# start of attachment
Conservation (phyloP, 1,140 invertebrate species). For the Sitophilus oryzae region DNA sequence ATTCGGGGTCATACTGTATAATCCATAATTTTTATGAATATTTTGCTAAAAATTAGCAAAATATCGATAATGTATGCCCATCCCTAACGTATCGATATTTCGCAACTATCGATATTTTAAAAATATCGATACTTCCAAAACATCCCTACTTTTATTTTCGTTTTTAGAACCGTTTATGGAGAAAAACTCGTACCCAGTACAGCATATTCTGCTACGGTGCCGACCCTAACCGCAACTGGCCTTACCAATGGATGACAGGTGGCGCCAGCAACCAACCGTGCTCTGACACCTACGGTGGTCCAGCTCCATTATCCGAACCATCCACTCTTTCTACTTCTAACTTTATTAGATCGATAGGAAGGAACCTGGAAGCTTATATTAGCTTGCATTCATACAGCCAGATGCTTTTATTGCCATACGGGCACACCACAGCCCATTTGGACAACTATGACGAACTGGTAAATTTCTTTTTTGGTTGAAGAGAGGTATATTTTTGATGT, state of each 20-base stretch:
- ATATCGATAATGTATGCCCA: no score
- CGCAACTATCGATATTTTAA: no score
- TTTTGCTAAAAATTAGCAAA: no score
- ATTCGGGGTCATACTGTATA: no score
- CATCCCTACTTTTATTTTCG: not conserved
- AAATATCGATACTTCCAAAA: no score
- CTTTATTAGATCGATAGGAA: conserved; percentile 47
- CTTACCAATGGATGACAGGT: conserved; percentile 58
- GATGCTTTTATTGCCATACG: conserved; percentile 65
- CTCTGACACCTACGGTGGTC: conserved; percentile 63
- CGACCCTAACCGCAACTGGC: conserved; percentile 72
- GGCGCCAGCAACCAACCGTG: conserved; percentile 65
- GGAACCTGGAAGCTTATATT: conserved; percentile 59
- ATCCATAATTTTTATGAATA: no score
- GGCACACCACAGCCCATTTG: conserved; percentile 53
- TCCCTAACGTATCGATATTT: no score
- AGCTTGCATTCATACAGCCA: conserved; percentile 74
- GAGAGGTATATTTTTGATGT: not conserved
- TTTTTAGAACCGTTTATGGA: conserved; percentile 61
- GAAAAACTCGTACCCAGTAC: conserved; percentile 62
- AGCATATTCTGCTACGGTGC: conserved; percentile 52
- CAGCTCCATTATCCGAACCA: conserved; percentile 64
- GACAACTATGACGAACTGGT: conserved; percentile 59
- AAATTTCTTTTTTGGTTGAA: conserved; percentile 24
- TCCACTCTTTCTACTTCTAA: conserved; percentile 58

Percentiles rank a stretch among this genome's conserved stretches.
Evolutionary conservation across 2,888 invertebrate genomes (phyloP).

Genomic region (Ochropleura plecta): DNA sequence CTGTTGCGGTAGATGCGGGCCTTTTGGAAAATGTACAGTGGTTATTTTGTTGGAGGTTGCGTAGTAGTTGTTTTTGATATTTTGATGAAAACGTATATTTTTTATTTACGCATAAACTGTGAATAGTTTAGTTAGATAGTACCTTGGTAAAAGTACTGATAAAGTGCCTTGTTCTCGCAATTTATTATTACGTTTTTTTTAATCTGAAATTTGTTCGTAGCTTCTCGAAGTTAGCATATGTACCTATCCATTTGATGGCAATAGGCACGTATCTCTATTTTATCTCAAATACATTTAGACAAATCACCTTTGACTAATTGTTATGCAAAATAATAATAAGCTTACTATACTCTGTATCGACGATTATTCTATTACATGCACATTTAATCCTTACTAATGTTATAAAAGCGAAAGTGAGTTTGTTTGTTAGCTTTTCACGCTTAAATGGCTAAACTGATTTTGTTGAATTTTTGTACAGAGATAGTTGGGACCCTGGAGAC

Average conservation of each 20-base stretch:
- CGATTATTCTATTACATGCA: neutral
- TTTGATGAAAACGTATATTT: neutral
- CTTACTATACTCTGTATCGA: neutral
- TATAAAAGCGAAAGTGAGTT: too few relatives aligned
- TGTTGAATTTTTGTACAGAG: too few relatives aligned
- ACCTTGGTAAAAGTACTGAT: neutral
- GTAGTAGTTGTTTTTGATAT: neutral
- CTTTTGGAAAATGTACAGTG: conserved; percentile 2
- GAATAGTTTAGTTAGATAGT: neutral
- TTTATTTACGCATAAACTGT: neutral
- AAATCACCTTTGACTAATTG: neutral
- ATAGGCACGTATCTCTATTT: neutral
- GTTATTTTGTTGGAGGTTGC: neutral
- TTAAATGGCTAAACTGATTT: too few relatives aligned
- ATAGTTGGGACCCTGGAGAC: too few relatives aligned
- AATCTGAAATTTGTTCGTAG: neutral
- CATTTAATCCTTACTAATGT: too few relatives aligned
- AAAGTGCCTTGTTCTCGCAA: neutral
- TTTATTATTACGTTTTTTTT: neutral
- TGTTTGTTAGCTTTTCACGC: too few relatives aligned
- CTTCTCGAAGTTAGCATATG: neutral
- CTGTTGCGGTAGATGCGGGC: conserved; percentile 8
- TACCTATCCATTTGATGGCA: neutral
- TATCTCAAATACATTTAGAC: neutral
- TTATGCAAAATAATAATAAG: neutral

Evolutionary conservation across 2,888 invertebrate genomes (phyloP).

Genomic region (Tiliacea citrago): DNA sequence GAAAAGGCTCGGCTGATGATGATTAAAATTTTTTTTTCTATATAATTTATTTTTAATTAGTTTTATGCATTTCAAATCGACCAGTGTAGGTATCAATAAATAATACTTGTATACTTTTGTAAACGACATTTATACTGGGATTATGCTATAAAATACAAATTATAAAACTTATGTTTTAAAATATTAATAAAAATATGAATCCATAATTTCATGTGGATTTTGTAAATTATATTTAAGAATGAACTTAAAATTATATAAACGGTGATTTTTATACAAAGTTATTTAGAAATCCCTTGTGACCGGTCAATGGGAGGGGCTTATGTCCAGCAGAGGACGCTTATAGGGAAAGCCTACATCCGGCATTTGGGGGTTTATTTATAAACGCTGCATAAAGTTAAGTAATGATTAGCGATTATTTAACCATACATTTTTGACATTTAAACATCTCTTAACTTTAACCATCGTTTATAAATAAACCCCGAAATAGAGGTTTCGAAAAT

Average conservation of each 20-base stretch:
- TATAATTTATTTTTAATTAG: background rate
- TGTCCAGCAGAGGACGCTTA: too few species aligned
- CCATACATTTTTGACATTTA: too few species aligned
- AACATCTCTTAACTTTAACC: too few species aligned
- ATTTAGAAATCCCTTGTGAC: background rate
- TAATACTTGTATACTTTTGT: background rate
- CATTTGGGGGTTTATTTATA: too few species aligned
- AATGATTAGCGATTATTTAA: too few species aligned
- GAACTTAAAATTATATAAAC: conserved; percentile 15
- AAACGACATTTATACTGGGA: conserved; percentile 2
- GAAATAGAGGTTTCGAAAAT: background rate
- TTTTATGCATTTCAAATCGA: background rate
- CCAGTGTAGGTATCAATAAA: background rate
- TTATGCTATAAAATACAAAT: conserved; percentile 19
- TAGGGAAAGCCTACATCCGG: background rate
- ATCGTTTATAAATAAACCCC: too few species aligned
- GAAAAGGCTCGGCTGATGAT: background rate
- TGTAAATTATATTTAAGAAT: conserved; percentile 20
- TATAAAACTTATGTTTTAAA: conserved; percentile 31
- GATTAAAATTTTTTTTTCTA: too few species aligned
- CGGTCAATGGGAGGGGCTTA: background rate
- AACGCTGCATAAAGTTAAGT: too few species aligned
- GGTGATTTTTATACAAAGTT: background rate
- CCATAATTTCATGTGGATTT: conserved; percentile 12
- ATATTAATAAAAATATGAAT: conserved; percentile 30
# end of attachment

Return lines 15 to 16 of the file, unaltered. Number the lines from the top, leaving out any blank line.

- ATCCATAATTTTTATGAATA: no score
- GGCACACCACAGCCCATTTG: conserved; percentile 53